The desire to have a “do-over” with one’s life is a common emotion. (If your life is so great that you wouldn’t change a thing, please move away from the rest of us. It’s for your own safety.) The new ABC half-hour comedy “Samantha Who?” (ABC Mondays at 9:30) taps into this nearly universal feeling to great effect.
Samantha (Christina Applegate, in the role of her life) is a nasty, materialistic, condescending, philandering, nearly friendless alcoholic, but when we first meet her, she is a sweet, confused woman who awakens from an eight-day coma with complete retrograde amnesia. She remembers nothing about her life and doesn’t recognize any of the people around her, which of course also means she has no idea who to trust or listen to. The first person she (and we) meet is her selfish, manipulative mother, Regina (the always great Jean Smart), who is videotaping a plea to “Extreme Makeover Home Edition” to remodel her house because her daughter is in a coma.
Samantha moves home with Regina and her father, Howard (Kevin Dunn), an oblivious jokester, until her self-described best friend, Andrea (Jennifer Esposito) shows up and informs her she hasn’t been in touch with her family in two years. Andrea is our first clue that the sweet Samantha we are watching is not the Samantha everyone knows, as Andrea is also a nasty, materialistic, condescending snake. Andrea is the type of character who hands a drink to an unwitting Samantha event though she knows she is an alcoholic, and after Samantha finds an Alcoholics Anonymous 30-day chip in her purse and storms off angrily, all Andrea can manage is, “Worst 30 days of my life.”
Samantha then moves in to the apartment she shared with her boyfriend, Todd (Barry Watson), who seems uneasy about being around her. Andrea drags Samantha to a party for someone named Rene, and that’s when the stuff hits the fan, and Samantha gets a glimpse of who she was pre-coma. She finds out that Rene is a guy she was sleeping with, even though he is engaged to another woman (he tries to arrange a tryst with her for the night of his wedding). Samantha also finds out that Dena (Melissa McCarthy, channeling the ditsiest side of her Sookie from the “Gilmore Girls”), who has portrayed herself as a close friend of Samantha’s, hasn’t been close to her since seventh grade (when Samantha got cool and Dena did not).
When Samantha confesses her infidelity to Todd, he is ecstatic, since, he reveals to her, he dumped her minutes before she was hit by a car. In a flashback to the day they met in a coffee shop (she stole his latte rather than wait for her own), we get to see the old Sam for the first time, and the difference is shocking. Applegate, who since her breakthrough on “Married With Children” has stumbled through a career of failed TV series (“Jesse”) and second banana roles in lame movies (“Surviving Christmas,” “The Sweetest Thing”), has found the right role for her talents. She fully inhabits both the “good Sam” and the “bad Sam,” so much so that she seems to change physically depending on which side of her personality she is inhabiting.
In the only misstep of the pilot, Sam gets sage advice from the cliche of the strong, silent African-American blue-collar worker (in this case a doorman), Frank (a sorely miscast Tim Russ, the Vulcan Tuvok on “Star Trek: Voyager”), who, using philosophical prose (that she needs explained to her more specifically, which is no shame, since he’s not making much sense), guides her to move back home with her folks, which she does.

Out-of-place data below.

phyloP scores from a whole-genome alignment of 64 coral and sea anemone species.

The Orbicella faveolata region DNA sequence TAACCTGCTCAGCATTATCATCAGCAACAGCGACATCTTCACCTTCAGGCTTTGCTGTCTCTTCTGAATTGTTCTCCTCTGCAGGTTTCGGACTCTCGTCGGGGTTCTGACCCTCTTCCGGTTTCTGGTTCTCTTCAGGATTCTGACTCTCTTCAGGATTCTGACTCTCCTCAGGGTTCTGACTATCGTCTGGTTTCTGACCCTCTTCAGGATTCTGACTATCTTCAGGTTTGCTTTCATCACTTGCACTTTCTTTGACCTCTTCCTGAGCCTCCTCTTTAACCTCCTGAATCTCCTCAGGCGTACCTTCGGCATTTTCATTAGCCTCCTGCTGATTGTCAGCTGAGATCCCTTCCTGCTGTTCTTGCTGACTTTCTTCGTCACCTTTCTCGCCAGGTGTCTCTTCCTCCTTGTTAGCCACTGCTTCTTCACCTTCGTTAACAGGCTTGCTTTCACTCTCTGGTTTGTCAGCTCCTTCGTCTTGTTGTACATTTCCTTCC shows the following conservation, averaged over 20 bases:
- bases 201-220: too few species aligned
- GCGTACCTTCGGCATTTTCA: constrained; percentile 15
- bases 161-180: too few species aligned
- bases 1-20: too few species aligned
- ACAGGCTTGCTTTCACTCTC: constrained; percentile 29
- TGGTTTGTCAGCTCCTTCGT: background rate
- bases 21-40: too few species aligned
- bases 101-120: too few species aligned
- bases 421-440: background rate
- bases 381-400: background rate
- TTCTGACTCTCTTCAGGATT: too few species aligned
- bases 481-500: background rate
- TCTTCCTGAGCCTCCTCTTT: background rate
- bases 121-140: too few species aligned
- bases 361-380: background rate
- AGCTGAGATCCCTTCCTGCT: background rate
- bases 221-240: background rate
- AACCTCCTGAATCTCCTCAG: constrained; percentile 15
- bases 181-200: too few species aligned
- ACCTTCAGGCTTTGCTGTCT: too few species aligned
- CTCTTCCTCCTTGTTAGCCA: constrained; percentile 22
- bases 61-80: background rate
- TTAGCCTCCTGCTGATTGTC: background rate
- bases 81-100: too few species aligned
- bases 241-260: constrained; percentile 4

“Samantha Who?” is a single-camera sitcom that truly both needs and takes advantage of the single-camera format. (Single-camera shows, like “Scrubs” and “30 Rock,” are shot like movies, as opposed to the more staged, multi-camera approach of traditional sitcoms like “Seinfeld” and “Friends”). The comedy is not your classic set-up/punch yuk-fest. Despite the high-concept premise and over-the-top side characters, Samantha (and the show, for that matter) have more nuance and heart than you would expect to find in a typical sitcom.
That is not to say, of course, that the show isn’t funny. Because at times, it is laugh-out-loud hilarious. Samantha’s voice over is very entertaining, featuring clever comparisons of good and bad things about having amnesia. Her reaction to her clothes, including picking up a very small, slinky dress and asking, “I have a daughter?”, was both funny and revealing. And, in an uproarious, uncomfortable tour de force set piece, a beleaguered Samantha, after getting kicked out by Todd, ends up at an Alcoholics Anonymous meeting, where she proceeds to interrupt the gathering, vent, and eat various desserts, before being thrown out by the group leader. Any show that has the audacity to stage a scene that involves the lead character getting booted out of an AA meeting is, in my book, off to a good start.
This is a show that has the goods to stick around a while. The writing is sharp, the cast is great, and the result is entertaining and funny. In a time where half-hour comedies are struggling to survive, it is especially gratifying to find such a high-quality comedy that works. (The show drew 15 million viewers on its first outing, so it seems that America agrees, although I hope the numbers are not just a product of the cushy post-“Dancing With the Stars” time slot.)
“Samantha Who?” is the last of the five new shows I was looking forward to seeing to air, and it is one of my two favorites from the bunch (along with “Aliens in America”; “Carpoolers” doesn’t work, “Private Practice” was a let down, and I like “Pushing Daisies”). Unlike so many new offerings by the networks, I doubt we will all experience amnesia a year from now, trying to remember that “Samantha Who?” ever existed. No do-over necessary on my decision to watch this show. It’s a keeper.